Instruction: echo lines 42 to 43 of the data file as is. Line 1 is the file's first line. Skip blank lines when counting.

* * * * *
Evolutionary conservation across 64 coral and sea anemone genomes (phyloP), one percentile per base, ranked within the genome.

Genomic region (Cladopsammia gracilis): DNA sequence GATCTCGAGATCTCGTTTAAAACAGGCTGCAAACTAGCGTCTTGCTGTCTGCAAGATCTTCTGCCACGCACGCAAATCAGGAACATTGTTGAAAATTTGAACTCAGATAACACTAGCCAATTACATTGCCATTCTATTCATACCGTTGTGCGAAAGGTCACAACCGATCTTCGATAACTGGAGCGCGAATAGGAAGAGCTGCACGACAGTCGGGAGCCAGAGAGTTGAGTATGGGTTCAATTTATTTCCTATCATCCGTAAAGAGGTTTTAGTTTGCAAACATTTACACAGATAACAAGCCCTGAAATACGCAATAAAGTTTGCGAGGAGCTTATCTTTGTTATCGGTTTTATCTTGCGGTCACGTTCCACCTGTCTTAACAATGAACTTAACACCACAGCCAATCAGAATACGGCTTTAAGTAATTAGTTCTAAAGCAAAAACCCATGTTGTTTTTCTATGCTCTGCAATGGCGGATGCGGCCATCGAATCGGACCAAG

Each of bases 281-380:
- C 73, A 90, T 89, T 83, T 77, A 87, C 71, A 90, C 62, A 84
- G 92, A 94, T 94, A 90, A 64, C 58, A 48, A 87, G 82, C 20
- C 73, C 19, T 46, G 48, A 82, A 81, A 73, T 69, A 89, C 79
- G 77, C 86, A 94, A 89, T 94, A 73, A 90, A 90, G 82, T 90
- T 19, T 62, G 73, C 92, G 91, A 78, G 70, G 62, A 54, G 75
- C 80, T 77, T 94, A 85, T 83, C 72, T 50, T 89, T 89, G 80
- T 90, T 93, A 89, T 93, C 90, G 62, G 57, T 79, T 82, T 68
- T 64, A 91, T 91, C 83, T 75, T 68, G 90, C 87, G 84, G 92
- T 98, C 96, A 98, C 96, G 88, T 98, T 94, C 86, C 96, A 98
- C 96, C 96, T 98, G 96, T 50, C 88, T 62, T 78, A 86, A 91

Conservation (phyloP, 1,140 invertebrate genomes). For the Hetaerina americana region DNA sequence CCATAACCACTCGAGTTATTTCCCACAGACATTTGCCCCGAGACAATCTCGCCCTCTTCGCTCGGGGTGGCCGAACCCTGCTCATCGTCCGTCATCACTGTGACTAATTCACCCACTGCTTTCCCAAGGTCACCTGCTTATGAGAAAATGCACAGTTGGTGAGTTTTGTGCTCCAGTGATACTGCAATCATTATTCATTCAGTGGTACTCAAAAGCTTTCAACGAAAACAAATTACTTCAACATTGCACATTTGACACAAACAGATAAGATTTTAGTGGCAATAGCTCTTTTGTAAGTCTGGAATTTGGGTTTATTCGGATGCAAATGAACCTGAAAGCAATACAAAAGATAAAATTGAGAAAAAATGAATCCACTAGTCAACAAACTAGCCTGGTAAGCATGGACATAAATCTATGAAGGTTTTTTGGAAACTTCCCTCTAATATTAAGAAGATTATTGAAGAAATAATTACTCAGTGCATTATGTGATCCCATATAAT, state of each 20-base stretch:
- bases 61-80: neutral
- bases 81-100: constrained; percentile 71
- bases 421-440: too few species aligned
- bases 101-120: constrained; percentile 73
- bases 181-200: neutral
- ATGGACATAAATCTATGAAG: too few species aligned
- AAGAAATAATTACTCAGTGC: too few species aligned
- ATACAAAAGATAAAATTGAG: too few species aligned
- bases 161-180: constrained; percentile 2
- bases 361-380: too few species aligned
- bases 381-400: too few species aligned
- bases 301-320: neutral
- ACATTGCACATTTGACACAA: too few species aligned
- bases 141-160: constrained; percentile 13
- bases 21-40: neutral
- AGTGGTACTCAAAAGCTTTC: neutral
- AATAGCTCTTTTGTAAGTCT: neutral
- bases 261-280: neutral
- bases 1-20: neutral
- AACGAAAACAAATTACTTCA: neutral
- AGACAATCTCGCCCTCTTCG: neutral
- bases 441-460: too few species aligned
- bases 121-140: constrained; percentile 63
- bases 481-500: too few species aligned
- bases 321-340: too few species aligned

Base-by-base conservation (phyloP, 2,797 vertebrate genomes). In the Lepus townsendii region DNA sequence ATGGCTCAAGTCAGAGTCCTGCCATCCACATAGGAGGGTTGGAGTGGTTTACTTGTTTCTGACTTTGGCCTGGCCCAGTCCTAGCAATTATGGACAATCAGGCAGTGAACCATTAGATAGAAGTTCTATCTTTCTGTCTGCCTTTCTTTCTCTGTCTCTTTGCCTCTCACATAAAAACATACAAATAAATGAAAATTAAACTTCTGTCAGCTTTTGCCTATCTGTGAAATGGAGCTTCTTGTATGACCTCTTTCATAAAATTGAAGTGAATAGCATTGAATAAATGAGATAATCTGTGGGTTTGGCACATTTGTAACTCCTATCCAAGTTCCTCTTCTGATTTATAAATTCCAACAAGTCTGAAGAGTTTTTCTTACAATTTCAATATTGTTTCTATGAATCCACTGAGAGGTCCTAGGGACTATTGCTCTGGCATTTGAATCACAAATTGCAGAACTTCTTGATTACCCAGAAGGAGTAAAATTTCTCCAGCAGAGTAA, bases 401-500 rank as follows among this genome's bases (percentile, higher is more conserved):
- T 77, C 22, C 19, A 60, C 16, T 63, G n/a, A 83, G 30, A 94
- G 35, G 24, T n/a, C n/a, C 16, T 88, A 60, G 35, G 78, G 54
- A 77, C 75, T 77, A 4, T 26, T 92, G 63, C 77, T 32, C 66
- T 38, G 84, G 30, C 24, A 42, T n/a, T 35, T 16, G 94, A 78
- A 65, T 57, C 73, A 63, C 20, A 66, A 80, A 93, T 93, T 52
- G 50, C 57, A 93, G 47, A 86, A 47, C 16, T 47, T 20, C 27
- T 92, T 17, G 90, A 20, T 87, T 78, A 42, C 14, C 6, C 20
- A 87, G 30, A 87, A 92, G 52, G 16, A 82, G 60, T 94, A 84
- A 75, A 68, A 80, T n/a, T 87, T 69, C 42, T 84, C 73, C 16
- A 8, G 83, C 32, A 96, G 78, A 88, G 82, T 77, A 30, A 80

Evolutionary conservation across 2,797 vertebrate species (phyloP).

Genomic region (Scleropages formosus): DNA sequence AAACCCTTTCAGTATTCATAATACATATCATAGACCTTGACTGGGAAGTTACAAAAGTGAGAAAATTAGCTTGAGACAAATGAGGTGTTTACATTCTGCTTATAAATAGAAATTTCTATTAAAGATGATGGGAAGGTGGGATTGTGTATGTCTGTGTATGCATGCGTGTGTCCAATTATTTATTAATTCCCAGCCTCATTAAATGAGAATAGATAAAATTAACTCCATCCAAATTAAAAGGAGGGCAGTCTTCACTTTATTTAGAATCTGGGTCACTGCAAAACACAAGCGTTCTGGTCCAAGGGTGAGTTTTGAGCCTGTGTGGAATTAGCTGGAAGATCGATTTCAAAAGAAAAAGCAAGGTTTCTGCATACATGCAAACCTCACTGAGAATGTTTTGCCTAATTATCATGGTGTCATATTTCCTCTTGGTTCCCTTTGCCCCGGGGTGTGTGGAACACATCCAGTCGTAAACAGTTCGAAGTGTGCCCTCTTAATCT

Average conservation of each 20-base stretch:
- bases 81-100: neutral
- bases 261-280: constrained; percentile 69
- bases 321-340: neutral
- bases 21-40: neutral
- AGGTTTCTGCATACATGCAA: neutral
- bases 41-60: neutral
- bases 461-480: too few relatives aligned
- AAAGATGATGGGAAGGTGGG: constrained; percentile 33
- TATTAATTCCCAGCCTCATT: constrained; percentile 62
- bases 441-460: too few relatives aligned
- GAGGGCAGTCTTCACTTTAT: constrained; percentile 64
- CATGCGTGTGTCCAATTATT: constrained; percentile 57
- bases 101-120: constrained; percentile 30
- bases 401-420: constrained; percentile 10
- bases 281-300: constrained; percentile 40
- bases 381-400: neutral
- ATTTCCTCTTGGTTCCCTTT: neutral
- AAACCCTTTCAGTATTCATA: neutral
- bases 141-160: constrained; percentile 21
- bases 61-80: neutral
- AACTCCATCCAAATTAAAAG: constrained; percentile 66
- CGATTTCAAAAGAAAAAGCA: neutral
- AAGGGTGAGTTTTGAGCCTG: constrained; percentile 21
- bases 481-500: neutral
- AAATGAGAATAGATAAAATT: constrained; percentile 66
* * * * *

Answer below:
- G 35, G 24, T n/a, C n/a, C 16, T 88, A 60, G 35, G 78, G 54
- A 77, C 75, T 77, A 4, T 26, T 92, G 63, C 77, T 32, C 66